How a Bottom-Up Approach Revolutionizes Innovation

An opinion piece by CEO, Philipp Petrescu, on how government organizations can successfully leverage the bottom-up approach for innovation and build award-building products.

The Unstoppable Force of Bottom-Up Innovation

The German GovTech sector is in need of a push toward digitization and modernization, and a bottom-up approach will be a key factor in its success. 

We’ve leveraged this approach at MVP Factory with the Cyber Innovation Hub of the German Armed Forces for a solution that will be implemented and scaled at the NATO level, showcasing the power of involving relevant parties during the innovation process.

Germany has a famously complex, convoluted system of 11,000 municipalities, with numerous projects currently underway nationwide in a push to digitize administrative services quickly. 

However, despite these efforts, I am convinced that administrative services will only gain widespread acceptance if they are designed from the users’ perspective and address their pain points - an approach that has been common in the private sector for decades. 

A bottom-up approach that focuses on the needs of its end users is essential for Gov-Tech to develop digital products and services successfully. MVP Factory, Visitrans, and the Cyber Innovation Hub of the Bundeswehr  (CIHBw) successfully exemplified this focus on bottom-up user-centricity and conducted a hands-on, co-creation process. 

We hosted an innovation hackathon challenge, where soldiers had the opportunity to pitch their ideas, all focusing on problems they had encountered. One of the ideas submitted was by three young officers that solved a challenge they’d faced: in the event of a possible combat mission, soldiers and materials such as tanks must be effectively assembled to be ready for deployment within 48 hours. This painstaking task was previously done on pen and paper, which was time-consuming and ineffective, and the need was to transform it into a sleek, digital process.

MVPs thrive without the need for perfection

The innovation journey began with the three officers and their original concept. 

First, we examined the officers’ problem to understand the crux of their pain points when bringing together materials and personnel on-site. This allowed us to spot the inefficiencies and understand where the collaboration and hand-off with other colleagues failed. 

After a successful validation process, we created a software prototype, which will eventually form the technical foundation of the end product. The initial prototype did not need to be polished in terms of design or functionality, as it was intended to be quickly deployed and tested on end users without being a full-fledged solution.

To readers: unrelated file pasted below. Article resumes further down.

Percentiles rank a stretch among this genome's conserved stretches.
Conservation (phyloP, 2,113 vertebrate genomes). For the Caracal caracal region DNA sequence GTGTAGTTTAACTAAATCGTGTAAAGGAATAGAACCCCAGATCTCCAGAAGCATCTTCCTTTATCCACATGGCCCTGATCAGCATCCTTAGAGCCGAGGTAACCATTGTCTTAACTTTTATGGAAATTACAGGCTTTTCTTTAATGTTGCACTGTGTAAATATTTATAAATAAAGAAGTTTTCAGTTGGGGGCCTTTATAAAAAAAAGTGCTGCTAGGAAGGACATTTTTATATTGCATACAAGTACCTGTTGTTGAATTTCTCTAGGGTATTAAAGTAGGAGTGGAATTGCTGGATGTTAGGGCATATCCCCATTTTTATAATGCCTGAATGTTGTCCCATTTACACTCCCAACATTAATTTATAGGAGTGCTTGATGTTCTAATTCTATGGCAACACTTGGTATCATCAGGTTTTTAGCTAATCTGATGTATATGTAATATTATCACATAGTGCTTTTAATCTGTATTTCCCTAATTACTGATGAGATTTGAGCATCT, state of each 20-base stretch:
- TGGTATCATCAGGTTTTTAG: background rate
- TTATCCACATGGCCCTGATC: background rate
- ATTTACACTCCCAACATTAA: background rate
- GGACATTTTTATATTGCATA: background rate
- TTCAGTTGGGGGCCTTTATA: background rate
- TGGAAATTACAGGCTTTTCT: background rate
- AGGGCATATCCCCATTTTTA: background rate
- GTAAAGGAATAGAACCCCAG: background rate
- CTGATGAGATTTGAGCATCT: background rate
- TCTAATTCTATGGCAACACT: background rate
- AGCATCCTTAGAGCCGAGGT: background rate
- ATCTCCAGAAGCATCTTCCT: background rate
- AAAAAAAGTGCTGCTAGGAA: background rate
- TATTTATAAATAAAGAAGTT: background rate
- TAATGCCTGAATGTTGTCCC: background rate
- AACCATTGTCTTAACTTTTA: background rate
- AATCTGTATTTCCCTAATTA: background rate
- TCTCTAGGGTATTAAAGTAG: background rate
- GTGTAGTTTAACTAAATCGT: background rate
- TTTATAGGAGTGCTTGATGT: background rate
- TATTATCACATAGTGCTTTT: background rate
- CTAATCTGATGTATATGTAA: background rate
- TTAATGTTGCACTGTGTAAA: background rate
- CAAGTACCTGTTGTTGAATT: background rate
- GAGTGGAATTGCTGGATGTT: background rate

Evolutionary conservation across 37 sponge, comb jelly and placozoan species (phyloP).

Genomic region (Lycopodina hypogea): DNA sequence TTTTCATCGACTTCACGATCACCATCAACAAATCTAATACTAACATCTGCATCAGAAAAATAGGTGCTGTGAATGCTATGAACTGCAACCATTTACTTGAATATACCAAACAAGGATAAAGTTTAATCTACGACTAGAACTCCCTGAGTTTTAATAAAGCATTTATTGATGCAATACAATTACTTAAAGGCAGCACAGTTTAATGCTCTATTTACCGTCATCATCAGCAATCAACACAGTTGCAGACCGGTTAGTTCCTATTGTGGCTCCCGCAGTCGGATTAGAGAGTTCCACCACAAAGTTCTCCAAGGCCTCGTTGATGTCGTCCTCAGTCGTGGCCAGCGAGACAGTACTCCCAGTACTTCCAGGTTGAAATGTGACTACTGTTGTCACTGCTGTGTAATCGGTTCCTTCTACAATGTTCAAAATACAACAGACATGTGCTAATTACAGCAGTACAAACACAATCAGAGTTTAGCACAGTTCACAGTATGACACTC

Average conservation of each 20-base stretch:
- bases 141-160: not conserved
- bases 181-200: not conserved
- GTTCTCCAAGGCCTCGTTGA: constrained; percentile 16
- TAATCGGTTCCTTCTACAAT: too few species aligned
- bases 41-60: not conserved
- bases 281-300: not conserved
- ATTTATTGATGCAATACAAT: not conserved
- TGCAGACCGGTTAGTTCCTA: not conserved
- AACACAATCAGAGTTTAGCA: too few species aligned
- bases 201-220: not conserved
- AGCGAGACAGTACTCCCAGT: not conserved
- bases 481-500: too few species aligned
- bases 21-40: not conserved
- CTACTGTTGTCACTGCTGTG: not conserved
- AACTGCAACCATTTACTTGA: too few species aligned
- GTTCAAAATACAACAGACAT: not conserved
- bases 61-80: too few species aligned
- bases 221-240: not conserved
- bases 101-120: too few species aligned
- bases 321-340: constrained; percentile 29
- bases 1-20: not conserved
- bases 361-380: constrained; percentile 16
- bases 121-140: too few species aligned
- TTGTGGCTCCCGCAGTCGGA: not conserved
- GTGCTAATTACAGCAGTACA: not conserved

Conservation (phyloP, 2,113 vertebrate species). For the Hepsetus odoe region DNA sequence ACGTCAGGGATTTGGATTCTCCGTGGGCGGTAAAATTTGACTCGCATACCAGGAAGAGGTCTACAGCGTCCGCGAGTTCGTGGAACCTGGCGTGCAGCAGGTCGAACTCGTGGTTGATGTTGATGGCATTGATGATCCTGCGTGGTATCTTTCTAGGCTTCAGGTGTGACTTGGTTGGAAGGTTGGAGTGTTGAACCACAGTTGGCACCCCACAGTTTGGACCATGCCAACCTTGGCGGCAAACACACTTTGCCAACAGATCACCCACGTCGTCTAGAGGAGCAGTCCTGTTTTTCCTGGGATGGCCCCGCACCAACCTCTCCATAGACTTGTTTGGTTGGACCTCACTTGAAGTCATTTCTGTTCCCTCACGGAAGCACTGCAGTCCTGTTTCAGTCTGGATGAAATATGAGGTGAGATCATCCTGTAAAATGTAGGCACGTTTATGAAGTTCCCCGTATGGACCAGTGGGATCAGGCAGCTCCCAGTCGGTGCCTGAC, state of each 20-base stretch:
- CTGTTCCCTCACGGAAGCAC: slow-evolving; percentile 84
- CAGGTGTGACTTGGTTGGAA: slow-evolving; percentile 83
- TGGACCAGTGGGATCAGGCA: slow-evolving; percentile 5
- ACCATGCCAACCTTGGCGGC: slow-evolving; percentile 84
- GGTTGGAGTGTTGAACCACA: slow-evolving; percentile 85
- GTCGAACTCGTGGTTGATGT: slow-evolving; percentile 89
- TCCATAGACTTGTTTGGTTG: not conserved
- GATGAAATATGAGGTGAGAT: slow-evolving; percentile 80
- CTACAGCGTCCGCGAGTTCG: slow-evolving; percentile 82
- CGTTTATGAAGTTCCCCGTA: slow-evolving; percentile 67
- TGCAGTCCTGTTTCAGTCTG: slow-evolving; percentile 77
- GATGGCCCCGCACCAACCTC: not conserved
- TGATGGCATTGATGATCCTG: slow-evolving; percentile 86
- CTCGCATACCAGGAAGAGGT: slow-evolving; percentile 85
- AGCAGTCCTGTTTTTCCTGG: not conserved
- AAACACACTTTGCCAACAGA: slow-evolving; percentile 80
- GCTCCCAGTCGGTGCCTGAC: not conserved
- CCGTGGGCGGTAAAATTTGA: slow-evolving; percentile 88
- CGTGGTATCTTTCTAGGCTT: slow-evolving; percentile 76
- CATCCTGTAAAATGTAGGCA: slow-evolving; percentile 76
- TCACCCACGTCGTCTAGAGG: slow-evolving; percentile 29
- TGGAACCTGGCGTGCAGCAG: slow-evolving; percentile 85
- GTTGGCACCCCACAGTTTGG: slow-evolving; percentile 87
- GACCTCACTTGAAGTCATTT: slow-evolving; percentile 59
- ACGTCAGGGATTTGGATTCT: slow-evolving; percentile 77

From the insights gained from this initial prototype, we defined and tested a Minimum Viable Product (MVP). While a holistic approach is necessary, MVPs shouldn’t have perfection as their benchmark. The primary goal is instead to receive speedy, pragmatic feedback and iterate the concept as you go along.

The direct involvement of the officers throughout the entire development process was crucial to ensure that the solution would be utilized in the end. This was also confirmed by NATO during the 2023 Innovation Challenge, where the team won first place with the software solution: "Groundbreaking concept, remarkable vision." Moving forward, scaling will now take place at the NATO level.

Philipp and Johannes at an MVPF Event

The case against over-engineered, irrelevant solutions

All too often, I come across projects where something has been in development for 10 years, only to find out later that the user didn’t need the solution in the first place. However, for the quick building and testing of an MVP, the user’s voice must be heard above all else. Instead of focusing on shiny, sleek solutions that offer little utility, I’d like to see less glorious topics, like a Tax Office Hackathon challenge, or Mr. Schmidt’s groundbreaking innovation for the Köpenick Building Authority, be explored. 

We need innovation that solves real pain points. Many employees have lived through the idea backlogs but few have successfully implemented a new initiative - this stifles innovation in its infancy. 

A sentence I hear from surprised participants in our projects often is, “Oh, this is actually going to be implemented.” 

An MVP can always be directly integrated into the core organization, even without complex integrations, as long as data exchange is limited to the bare essentials.

Neglecting to engage users leads to lower acceptance rates

Through the integration of "Living Labs" or "Real Laboratories," attempts are already being made in many areas to involve real users in the development process actively. Ultimately, it's about involving the people close to the root of the problem and inspiring them. 

Despite some project conditions being imperfect, enthusiasm can play a significant role in the success of any solution. The vital element? The more you involve users from the get-go, the more likely they are to accept and use your concept. 

I am convinced that people's capacity for enthusiasm, combined with an agile approach and the involvement of various interest groups, forms the foundation for successful endeavors. 

My appeal: No more bulky, over-engineered projects without user-centricity!

After working at Mckinsey and J.P. Morgan, Petrescu founded Lendico, among others, with a successful exit to ING Diba during his time at Rocket Internet. In 2018, the young entrepreneur founded MVP Factory - a leading European product and venture builder. Feel free to reach out to him for a conversation on innovation and digital transformation.  

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